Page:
The world-renowned Tottenham-based textile artist and Windrush elder Althea McNish has been honoured with a blue plaque at her former home on West Green Road in Tottenham.
The plaque was unveiled at a ceremony on Monday 15 May, coinciding with the 99th anniversary of her birth.
Althea McNish, who passed away in 2020 at the age of 95, was born in Trinidad and migrated to the UK in 1951, settling in Tottenham in 1957. After achieving a postgraduate degree in textile design at The Royal College of Art, Althea went on to become an acclaimed and internationally important textile designer and artist. She designed for companies including Liberty’s and Hull Traders, and her work is also represented in the V&A collections. She was closely associated with the Caribbean Artists’ Movement.
Althea lived and worked for over 60 years on West Green Road in Tottenham, a street renowned for being the home of many pioneering businesses, entrepreneurs and artists of the Windrush Generation.
Leader of Haringey Council Cllr Peray Ahmet said:
“In Haringey we are incredibly proud of Althea McNish and her unparalleled achievements in the art of contemporary textiles. We’re delighted to see her honoured with a blue plaque on West Green Road, which she called home for so many years. As we prepare to celebrate Windrush Day in June, which this year marks 75 years since the arrival of the Empire Windrush at Tilbury Docks, it’s wonderful to have this opportunity to reflect on the immense contribution that Althea and other members of the Windrush Generation have made to Haringey and the rest of the UK.”
Jak Beula from Nubian Jak Community Trust comments:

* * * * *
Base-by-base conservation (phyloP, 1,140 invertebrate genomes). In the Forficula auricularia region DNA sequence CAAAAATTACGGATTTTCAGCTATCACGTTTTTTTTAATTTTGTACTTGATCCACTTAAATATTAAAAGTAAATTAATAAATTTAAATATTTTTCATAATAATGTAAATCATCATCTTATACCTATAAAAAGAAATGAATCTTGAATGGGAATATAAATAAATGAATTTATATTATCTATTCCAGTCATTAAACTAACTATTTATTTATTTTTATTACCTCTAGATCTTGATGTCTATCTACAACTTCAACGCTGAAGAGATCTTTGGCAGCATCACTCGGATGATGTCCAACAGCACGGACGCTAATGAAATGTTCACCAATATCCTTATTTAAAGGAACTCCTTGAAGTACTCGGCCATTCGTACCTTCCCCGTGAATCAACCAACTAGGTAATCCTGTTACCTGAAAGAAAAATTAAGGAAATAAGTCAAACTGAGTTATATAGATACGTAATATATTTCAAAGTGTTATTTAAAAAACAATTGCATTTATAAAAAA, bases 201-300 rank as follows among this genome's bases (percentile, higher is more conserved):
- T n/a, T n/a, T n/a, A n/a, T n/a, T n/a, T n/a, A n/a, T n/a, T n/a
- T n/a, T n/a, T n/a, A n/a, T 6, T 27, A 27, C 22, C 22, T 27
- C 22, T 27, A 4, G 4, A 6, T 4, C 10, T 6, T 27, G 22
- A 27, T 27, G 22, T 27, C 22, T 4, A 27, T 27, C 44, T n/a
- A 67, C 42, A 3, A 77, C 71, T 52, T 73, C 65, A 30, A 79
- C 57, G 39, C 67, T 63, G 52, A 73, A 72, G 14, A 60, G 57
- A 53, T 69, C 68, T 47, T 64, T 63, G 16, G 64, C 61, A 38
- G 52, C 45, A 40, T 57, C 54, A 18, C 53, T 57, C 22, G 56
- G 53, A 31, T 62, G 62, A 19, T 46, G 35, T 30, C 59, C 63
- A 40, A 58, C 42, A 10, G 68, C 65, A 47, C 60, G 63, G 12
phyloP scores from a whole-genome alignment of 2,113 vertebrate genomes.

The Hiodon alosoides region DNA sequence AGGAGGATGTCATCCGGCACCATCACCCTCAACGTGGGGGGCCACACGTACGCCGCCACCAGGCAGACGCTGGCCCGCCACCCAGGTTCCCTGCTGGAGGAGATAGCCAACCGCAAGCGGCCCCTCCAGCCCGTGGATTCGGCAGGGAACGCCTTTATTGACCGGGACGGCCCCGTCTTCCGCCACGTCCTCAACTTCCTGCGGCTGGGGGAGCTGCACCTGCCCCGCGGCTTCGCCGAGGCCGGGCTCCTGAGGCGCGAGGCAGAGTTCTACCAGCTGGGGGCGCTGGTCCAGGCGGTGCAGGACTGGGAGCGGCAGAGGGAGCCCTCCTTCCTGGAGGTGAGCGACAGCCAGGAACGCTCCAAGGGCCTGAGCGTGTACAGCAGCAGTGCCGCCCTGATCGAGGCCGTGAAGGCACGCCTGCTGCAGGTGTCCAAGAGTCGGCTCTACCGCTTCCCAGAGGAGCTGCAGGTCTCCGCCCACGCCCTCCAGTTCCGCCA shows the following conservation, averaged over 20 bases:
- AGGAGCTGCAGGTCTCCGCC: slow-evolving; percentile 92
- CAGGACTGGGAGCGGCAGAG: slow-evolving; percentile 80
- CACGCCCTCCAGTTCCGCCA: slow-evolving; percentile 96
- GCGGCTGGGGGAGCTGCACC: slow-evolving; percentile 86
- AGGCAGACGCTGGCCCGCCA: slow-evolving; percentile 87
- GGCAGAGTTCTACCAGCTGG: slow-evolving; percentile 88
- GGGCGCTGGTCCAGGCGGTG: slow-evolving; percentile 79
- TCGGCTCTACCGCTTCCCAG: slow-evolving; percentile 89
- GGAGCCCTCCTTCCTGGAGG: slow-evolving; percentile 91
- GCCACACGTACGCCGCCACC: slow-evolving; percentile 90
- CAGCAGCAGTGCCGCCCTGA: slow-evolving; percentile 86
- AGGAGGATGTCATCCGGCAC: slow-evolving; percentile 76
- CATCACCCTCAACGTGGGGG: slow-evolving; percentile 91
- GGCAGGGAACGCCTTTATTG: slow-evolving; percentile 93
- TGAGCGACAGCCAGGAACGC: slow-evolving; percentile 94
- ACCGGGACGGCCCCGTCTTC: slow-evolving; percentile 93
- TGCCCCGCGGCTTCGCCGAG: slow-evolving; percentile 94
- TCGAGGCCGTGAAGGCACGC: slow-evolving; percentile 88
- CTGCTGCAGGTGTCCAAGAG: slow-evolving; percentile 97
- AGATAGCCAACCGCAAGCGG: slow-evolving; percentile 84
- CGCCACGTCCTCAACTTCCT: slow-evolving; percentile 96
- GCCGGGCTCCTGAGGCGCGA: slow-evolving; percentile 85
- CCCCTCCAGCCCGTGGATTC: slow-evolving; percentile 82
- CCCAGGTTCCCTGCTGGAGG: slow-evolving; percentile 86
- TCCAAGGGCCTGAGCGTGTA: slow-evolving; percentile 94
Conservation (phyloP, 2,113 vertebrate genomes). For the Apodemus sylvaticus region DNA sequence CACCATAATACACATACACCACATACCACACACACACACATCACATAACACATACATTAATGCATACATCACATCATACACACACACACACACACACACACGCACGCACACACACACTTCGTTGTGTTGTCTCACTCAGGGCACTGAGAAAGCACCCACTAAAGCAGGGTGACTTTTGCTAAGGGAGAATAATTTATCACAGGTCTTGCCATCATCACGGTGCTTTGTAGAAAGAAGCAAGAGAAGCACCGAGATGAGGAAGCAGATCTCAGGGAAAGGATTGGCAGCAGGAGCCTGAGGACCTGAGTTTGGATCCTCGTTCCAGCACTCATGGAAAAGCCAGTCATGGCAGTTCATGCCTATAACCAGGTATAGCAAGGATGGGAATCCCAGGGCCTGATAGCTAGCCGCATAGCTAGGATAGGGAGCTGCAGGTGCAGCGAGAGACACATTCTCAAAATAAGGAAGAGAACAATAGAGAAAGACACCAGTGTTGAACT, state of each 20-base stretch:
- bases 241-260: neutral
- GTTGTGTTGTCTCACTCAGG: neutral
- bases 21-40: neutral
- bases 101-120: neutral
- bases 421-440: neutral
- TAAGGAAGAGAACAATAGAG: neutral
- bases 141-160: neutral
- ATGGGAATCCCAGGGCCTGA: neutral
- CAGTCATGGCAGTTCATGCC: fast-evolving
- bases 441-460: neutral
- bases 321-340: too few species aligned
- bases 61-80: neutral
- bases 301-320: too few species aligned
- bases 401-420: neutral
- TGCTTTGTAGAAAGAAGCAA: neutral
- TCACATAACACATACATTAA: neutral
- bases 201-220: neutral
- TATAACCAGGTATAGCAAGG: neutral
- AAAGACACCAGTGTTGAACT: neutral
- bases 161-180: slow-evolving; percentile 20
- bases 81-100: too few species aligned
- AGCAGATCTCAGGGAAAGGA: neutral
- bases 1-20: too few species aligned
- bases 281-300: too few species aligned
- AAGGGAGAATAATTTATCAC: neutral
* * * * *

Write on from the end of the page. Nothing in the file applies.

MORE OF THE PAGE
“We are delighted to work with London Unseen to make Althea McNish the 84th recipient of a Nubian Jak London Blue plaque. Her impact on the capital resonated for over half a century, and we trust the plaque will help in making her legacy better known and no longer unseen to future generations.”
London’s Deputy Mayor for Culture and Creative Industries, Justine Simons OBE, said:
“It is vital that London’s public spaces celebrate and commemorate the many different communities that make up our great city, and I’m proud that Althea McNish is being honoured with a London Blue Heritage Plaque. Her contribution to the fabric and textile industry cannot be understated and her works will continue to inspire London’s artists and creatives for generations to come.
“All Londoners should be able to take pride in our public spaces and by raising awareness of the capital’s heritage and history we are creating a fairer, more equitable city for everyone.”
The installation of this plaque is made possible by the work of the Nubian Jak Community Trust, and funding from London Unseen – part of the Mayor of London’s Commission for Diversity in the Public Realm. It is supported by Haringey Council and marks the start of a longer, local focus on Althea’s work leading to a celebration of her centenary in 2024. The production of the plaque is the result of proactive and sustained support for Althea’s work by the staff and students of Earlsmead Primary School in Tottenham.